QH: Differentiation & Demos

You'll have to excuse me, I'm a little slow. It wasn't until recently that a few thoughts just coalesced in my brain.

  • If you have a well differentiated product, it's, by definition, going to be hard to explain.

In a previous post ("Make it easy to share") I noted that "the more interesting the work being done, the more likely the idea [of the work] is going to be hard to explain." What didn't quite trigger in my brain was that the interesting work is often "niche." The reason that it is hard to explain is the same reason that it is good work to be doing: no one else is doing quite the same thing.

I often enjoy well-explained things. Even better, demos (like this one). Understanding is critical to sell an idea (whether as in $$ sales or simply to get people onboard with a project / idea). It was my recent post on the Mini Cooper & Lotus Elise - about the Mini being well-differentiated - when finally the lightbulb came on for me. The Mini, while being well-differentiated, doesn't need an explanation: it has a demo (the car).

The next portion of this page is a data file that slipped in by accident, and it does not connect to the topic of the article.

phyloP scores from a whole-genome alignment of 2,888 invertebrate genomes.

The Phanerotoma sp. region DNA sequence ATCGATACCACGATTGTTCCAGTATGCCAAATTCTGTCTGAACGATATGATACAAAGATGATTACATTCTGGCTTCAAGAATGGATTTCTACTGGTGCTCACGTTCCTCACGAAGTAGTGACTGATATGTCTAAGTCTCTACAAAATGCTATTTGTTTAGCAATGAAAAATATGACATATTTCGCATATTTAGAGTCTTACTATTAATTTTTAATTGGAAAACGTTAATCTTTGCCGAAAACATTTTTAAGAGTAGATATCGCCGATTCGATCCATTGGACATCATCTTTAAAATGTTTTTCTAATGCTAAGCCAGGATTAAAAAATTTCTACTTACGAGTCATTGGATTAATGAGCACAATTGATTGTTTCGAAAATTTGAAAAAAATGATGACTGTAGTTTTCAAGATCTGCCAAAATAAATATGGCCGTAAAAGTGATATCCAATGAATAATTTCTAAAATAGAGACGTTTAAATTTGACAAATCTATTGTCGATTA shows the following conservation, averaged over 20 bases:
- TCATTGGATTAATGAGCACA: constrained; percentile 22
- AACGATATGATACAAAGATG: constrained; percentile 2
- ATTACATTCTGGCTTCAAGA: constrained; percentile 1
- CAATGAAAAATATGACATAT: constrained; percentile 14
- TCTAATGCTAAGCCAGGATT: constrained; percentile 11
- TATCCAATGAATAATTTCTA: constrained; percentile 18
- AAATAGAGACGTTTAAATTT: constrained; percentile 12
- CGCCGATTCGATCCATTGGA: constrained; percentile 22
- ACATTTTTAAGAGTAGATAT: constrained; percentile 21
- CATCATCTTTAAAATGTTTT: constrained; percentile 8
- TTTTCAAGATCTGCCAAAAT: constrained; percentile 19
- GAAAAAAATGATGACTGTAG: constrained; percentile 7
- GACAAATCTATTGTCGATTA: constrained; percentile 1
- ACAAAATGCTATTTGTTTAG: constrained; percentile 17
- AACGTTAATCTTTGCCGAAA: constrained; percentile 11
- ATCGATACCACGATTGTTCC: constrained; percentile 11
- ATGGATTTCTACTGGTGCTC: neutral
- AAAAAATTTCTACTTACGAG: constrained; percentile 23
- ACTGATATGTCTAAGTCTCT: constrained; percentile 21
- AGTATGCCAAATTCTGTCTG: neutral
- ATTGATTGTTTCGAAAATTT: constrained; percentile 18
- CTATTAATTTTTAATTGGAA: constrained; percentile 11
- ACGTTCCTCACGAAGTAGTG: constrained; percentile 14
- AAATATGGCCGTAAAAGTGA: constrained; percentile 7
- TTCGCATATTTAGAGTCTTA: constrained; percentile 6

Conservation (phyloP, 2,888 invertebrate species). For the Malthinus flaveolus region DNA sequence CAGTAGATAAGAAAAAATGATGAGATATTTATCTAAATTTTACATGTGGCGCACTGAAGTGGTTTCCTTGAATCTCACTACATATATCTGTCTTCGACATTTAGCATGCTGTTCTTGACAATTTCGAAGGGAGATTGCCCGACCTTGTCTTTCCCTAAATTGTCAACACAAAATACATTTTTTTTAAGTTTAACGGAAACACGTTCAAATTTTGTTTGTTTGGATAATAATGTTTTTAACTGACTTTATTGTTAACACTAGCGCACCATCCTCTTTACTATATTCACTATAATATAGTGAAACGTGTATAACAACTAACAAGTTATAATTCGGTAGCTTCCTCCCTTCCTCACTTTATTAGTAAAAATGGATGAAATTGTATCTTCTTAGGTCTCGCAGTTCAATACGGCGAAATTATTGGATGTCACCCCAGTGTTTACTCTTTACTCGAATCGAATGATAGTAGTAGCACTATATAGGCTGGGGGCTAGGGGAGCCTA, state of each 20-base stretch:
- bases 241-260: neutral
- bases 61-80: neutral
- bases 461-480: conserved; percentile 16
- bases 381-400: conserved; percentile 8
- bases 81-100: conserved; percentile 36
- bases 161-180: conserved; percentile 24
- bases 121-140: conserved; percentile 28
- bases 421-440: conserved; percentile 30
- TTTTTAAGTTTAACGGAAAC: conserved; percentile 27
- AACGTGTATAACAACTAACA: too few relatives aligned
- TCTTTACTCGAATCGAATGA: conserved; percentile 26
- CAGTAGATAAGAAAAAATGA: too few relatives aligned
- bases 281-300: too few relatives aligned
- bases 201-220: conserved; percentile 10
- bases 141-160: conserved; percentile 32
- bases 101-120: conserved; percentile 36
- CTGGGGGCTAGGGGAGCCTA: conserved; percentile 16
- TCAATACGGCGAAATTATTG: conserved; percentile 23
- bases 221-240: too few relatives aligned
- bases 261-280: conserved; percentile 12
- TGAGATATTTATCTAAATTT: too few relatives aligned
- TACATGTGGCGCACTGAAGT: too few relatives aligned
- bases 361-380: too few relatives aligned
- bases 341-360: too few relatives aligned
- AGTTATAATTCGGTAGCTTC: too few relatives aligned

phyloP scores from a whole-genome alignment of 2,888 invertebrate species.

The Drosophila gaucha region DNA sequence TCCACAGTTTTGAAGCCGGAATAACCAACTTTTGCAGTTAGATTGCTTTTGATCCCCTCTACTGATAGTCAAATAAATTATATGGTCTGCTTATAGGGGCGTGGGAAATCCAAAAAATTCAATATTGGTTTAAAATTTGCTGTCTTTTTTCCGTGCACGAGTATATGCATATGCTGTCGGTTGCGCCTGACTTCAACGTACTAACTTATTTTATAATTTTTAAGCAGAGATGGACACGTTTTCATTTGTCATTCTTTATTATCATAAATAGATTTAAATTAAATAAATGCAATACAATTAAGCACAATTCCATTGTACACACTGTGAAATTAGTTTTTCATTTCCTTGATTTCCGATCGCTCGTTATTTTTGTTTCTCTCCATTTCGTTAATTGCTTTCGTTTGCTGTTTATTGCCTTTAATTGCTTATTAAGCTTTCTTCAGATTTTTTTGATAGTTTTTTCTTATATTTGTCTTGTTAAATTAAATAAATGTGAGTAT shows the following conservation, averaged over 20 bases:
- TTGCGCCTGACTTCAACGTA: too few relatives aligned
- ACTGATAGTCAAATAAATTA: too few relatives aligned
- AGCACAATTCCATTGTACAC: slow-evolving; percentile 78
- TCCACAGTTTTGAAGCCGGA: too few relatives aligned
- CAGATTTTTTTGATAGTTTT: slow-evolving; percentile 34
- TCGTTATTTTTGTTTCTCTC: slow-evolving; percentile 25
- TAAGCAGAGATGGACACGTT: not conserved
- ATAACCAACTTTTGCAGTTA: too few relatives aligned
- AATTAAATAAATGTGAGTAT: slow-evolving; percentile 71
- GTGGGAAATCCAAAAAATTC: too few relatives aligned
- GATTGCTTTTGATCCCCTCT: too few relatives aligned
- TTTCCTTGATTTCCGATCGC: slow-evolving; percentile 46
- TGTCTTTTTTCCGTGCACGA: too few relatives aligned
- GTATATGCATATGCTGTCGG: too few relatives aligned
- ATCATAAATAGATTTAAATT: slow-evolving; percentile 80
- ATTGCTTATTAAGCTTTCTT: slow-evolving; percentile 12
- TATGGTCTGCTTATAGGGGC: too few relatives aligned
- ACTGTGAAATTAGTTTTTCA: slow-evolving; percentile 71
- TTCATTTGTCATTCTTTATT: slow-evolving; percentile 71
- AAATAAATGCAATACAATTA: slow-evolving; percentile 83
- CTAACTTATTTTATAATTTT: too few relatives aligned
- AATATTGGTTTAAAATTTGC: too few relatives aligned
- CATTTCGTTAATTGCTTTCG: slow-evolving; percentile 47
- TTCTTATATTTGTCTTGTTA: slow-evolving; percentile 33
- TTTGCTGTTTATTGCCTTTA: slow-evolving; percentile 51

If an idea easy to explain, it's may not be worth doing.

If it's hard to explain, it's worth finding a simple explanation.

If it's hard to understand, a demo is probably really important to its success.

People need aha! moments - and if you're selling something, you'd better provide it.

Wednesday, July 02, 2008, 12:00 AM

tagged: ideas, marketing, demos, differentiation

series: Quick Hits (38 other posts in this series)